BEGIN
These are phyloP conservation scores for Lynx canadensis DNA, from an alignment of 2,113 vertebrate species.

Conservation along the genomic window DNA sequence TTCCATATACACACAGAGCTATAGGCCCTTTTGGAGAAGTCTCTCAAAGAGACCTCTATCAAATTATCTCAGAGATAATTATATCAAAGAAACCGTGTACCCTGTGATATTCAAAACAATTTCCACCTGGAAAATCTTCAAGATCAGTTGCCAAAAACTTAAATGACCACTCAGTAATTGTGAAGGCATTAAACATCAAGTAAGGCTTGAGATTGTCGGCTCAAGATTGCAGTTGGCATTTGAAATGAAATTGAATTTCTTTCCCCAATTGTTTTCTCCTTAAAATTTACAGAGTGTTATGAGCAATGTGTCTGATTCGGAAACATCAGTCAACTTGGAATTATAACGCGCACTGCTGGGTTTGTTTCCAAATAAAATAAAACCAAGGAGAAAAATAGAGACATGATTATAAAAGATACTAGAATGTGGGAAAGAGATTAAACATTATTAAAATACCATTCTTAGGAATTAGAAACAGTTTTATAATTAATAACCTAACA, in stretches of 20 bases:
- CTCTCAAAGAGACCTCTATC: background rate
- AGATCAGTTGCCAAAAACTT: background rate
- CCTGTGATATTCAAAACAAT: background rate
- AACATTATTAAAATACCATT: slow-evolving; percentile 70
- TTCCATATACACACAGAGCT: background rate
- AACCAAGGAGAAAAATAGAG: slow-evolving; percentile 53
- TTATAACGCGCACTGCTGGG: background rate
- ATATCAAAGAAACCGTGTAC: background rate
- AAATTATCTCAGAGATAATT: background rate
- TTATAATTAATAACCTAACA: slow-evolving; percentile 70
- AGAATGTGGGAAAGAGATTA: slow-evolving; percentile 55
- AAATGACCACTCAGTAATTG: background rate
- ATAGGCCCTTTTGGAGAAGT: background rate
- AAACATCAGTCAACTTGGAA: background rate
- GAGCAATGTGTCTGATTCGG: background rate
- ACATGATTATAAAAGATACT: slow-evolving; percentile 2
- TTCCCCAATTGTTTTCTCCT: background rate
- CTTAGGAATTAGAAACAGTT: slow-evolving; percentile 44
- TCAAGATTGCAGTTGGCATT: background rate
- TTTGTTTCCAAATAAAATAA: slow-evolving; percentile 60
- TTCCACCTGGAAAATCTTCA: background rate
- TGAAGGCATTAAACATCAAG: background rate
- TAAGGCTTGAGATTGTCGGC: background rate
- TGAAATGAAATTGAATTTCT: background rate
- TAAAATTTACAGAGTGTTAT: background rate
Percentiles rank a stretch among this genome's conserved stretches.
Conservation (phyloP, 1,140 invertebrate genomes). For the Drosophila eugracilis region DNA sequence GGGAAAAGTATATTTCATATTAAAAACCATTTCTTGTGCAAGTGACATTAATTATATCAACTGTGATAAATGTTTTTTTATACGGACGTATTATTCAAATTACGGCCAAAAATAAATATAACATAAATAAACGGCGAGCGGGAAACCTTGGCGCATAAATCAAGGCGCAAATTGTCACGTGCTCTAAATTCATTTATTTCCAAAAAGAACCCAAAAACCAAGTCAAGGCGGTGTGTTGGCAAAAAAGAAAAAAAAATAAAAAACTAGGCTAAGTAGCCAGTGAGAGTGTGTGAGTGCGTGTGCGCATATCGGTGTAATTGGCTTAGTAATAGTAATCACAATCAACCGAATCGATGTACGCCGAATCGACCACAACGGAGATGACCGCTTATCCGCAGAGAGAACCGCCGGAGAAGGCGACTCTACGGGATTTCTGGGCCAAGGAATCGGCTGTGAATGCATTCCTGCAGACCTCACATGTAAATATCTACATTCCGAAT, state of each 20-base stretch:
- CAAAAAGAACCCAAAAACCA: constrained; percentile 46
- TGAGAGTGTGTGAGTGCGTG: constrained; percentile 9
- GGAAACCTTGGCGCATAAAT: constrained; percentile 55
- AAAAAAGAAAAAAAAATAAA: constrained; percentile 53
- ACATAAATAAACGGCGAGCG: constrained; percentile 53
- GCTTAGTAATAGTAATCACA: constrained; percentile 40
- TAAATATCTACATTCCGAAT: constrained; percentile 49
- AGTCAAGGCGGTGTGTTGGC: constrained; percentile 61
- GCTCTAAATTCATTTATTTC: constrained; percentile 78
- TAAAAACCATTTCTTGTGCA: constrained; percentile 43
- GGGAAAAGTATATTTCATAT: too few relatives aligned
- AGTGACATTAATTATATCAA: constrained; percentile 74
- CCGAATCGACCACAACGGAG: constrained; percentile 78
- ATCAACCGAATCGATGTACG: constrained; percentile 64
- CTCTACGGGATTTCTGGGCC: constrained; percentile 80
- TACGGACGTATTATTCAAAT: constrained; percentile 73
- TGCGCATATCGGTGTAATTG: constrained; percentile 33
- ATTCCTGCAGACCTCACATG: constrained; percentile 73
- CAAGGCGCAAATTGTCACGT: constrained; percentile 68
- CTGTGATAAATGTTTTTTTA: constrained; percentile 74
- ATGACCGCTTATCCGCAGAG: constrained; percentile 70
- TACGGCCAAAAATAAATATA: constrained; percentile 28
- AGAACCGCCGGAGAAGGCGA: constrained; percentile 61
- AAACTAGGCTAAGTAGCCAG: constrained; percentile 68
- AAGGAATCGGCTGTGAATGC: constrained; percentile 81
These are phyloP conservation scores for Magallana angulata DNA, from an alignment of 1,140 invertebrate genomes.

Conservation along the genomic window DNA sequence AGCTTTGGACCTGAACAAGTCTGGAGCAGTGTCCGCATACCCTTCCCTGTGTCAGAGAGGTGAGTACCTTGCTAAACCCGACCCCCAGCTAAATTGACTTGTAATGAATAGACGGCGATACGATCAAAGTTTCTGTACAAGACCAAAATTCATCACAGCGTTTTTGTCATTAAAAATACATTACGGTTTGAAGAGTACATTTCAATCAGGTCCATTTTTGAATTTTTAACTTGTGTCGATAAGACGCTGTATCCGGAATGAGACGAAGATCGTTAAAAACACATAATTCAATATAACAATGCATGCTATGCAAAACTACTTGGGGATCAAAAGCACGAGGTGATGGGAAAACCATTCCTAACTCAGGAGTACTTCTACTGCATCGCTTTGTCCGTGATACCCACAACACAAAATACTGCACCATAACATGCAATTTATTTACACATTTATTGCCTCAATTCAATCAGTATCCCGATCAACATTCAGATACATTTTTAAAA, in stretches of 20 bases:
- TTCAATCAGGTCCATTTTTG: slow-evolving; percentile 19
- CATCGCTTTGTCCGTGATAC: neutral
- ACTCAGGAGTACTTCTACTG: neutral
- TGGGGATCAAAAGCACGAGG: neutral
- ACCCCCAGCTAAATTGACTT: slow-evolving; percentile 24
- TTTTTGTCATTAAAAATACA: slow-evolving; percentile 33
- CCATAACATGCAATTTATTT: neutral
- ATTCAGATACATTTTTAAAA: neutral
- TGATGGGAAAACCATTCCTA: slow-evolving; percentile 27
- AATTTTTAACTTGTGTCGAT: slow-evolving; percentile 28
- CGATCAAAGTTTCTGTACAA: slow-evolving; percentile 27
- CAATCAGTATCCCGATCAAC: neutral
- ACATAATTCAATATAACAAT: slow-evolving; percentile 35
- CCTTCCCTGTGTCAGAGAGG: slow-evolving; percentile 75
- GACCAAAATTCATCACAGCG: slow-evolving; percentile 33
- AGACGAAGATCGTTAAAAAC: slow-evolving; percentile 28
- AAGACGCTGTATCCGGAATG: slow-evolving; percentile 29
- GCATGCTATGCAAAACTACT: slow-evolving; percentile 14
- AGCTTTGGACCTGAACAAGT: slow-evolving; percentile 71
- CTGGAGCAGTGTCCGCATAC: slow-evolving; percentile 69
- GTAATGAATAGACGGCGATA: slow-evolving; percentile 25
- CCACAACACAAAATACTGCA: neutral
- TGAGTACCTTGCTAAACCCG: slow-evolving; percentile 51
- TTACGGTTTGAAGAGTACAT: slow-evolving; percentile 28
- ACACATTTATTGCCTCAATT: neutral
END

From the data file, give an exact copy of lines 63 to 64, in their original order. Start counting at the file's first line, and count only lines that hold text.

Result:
- CCATAACATGCAATTTATTT: neutral
- ATTCAGATACATTTTTAAAA: neutral